Comics do not get any better than this! Yes, it’s a Masterchef line but for these books? Oh, it’s more than warranted:
Punisher: The Platoon
I’ve put off this reading this, not because of fear it wouldn’t be excellent but because I knew it would be so very excellent that I would no longer have that first experience of reading it after doing so and so it proved. It is absolutely superb work.
It fits in seamlessly with all of Ennis’ other Punisher Max stories, yet brings a new dimension to it all - the sequence where he and Randall are forgoing screwing a whore like the rest of the group because they’ve each got someone back home really stands out, as does Randall’s closing speech at the end, where he considers who Castle could have become. It all renders the Punisher a far more tragic character than he has likely ever been perceived as.
Parlov’s art is page after page of perfect imagery. Full page panels are used with a strategist’s care and put to tactical end - that of telling a story that utterly immerses you. One of Ennis’ strengths as a writer is to transport you to a world you do not necessarily wish to go to, yet once there you are spellbound what happens next, whatever it’s nature. For a war story, it is a particularly effective skill - for you would never want to live in the world of Vietnam, yet it is important that historical reality is known about.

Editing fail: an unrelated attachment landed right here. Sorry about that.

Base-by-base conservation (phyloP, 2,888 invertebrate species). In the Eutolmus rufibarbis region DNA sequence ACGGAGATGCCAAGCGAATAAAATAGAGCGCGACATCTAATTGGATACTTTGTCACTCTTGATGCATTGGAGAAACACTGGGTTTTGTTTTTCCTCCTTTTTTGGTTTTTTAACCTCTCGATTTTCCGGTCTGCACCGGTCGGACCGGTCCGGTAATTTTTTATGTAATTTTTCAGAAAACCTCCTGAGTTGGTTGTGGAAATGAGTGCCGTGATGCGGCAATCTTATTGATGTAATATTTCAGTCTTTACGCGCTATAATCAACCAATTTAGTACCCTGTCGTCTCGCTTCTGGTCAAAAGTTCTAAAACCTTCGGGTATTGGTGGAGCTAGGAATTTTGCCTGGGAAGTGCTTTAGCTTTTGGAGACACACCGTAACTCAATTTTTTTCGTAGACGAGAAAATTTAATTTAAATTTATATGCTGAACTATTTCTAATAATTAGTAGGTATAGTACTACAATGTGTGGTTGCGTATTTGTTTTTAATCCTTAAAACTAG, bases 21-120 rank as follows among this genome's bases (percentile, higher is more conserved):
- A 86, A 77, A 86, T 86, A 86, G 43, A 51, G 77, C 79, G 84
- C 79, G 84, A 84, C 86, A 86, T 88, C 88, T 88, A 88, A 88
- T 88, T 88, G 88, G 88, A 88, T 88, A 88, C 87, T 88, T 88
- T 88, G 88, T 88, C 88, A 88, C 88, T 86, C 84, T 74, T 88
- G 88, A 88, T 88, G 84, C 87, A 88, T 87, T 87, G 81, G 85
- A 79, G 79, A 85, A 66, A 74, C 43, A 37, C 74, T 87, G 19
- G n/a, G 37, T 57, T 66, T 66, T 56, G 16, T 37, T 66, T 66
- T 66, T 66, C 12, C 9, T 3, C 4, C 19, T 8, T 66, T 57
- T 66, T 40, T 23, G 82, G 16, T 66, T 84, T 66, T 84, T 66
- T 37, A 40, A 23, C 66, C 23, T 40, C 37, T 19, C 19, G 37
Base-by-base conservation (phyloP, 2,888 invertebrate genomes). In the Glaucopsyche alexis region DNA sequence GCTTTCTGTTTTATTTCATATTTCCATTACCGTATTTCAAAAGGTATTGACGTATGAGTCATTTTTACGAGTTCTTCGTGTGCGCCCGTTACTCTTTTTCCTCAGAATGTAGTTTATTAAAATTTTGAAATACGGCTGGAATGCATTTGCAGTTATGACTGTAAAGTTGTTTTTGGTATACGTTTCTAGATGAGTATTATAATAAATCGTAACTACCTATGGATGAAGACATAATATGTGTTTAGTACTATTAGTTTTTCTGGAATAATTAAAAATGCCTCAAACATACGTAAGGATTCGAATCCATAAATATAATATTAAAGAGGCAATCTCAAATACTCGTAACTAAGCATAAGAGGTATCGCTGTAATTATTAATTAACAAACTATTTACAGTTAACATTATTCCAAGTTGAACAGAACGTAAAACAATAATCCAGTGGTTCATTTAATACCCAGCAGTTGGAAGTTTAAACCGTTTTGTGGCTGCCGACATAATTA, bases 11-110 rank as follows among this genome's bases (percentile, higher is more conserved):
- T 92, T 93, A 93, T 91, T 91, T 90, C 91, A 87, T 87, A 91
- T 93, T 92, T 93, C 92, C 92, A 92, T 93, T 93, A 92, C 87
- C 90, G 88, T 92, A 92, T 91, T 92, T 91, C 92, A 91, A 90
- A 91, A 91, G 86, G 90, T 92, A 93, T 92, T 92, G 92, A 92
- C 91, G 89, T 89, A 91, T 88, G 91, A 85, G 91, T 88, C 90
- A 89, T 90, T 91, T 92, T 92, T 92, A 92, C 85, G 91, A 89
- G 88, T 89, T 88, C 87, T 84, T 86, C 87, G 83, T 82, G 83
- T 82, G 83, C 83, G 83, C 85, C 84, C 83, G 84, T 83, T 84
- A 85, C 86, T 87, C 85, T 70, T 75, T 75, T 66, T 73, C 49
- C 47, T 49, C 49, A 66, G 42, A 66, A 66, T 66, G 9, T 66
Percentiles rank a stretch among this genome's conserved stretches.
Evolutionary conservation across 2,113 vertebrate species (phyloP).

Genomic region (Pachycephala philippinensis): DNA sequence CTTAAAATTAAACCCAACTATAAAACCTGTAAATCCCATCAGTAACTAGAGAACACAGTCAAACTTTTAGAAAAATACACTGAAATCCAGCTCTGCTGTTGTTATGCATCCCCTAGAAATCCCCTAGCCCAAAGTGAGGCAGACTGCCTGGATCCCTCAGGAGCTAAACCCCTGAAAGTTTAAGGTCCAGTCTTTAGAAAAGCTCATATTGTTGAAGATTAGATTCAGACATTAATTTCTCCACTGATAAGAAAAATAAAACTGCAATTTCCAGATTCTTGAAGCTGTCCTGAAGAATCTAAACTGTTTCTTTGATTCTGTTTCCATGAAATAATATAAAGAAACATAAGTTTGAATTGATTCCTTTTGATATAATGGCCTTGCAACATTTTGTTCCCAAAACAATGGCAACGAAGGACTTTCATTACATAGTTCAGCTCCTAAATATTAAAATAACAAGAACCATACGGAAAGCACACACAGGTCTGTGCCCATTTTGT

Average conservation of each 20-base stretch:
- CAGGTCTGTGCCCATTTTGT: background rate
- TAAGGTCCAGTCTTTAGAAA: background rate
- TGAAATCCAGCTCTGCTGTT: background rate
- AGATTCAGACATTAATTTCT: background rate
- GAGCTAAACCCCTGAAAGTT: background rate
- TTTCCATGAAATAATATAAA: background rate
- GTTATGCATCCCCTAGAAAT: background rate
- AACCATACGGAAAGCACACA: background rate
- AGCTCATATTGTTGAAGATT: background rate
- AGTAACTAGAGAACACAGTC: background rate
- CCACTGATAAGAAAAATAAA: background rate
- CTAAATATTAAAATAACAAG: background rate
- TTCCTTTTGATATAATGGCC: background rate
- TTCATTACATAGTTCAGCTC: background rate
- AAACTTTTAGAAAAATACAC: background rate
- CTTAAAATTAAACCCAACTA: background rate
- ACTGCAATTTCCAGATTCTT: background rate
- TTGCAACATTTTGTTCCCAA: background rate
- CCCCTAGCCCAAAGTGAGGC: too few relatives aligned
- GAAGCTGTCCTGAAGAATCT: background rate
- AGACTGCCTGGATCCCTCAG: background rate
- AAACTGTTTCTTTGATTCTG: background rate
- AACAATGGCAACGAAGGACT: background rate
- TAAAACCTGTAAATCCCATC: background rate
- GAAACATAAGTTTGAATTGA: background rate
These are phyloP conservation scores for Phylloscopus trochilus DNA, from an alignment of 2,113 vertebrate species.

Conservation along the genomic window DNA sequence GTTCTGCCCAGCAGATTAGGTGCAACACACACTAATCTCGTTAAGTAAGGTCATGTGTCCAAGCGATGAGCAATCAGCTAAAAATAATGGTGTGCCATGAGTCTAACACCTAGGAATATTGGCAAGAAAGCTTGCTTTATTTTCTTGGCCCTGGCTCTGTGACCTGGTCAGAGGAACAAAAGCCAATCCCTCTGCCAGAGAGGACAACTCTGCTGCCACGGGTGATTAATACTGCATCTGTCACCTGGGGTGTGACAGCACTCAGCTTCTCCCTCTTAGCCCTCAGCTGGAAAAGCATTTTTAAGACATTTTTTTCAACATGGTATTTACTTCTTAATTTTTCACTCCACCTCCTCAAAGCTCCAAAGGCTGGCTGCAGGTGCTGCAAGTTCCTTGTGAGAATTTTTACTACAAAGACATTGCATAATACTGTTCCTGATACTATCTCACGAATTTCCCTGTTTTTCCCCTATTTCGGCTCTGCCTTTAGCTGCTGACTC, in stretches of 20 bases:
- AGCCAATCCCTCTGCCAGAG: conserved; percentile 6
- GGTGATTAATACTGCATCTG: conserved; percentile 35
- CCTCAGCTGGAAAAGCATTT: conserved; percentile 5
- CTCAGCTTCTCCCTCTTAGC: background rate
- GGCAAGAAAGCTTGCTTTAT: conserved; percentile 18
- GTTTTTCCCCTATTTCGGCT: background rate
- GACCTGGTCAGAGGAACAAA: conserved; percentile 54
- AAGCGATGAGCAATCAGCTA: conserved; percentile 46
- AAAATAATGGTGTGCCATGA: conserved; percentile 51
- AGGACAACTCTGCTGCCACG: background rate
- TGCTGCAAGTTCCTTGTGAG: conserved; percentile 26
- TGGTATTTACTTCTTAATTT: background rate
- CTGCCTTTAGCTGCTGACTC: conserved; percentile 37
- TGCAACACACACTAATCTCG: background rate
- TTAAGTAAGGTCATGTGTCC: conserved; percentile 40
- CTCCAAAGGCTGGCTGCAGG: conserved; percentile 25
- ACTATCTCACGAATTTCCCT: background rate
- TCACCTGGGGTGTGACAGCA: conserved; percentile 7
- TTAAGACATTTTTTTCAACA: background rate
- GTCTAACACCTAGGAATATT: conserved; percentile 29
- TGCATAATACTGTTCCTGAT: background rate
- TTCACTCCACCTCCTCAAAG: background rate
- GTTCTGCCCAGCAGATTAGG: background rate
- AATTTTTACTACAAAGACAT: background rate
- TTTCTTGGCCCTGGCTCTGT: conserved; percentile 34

This is six issues from one of the best collaborative pairings in the business. Sadly, I’m not sure there is many more stories of Frank Castle for Ennis to tell, nor of Nick Fury, for My War Gone is a definitive story for the character if ever there was one. No, I think it’s past time for these two to do a creator-owned series.
One last tip: Buy the Panini paperback, it’s a quality book. If Marvel are smart enough to eventually do an OHC I’ll buy it, but until then, the paperback is excellent.
Batman: White Knight
It might not have originally been part of DC’s Black Label but as a statement of intent for how they see it working this is both hard to beat and very exciting for the future. In just seven issues, Murphy spins a narrative that coves more than a year, while also examining the past and future of not only the Joker and Batman, but Gotham City and the Waynes.
Put that way, the ambition sounds ludicrous yet Murphy nails it. Part of what makes it work is he doesn’t take the inversion of the two characters too far. Batman never becomes entirely villainous, the Joker / Napier is never going to entirely be a good guy. At the same time he makes some very smart observations on the nature of both characters and progresses them both in a way the story simply couldn’t do if it were a mainstream Batbook. No, only by being in its own, enclosed world can this story really fly.
Nor is it just story that’s superb, nope - Murphy’s art and the way he visually structures this dense tale is equally excellent. The idea of a reformed Joker harnessing social media is both very wry and bang-on target.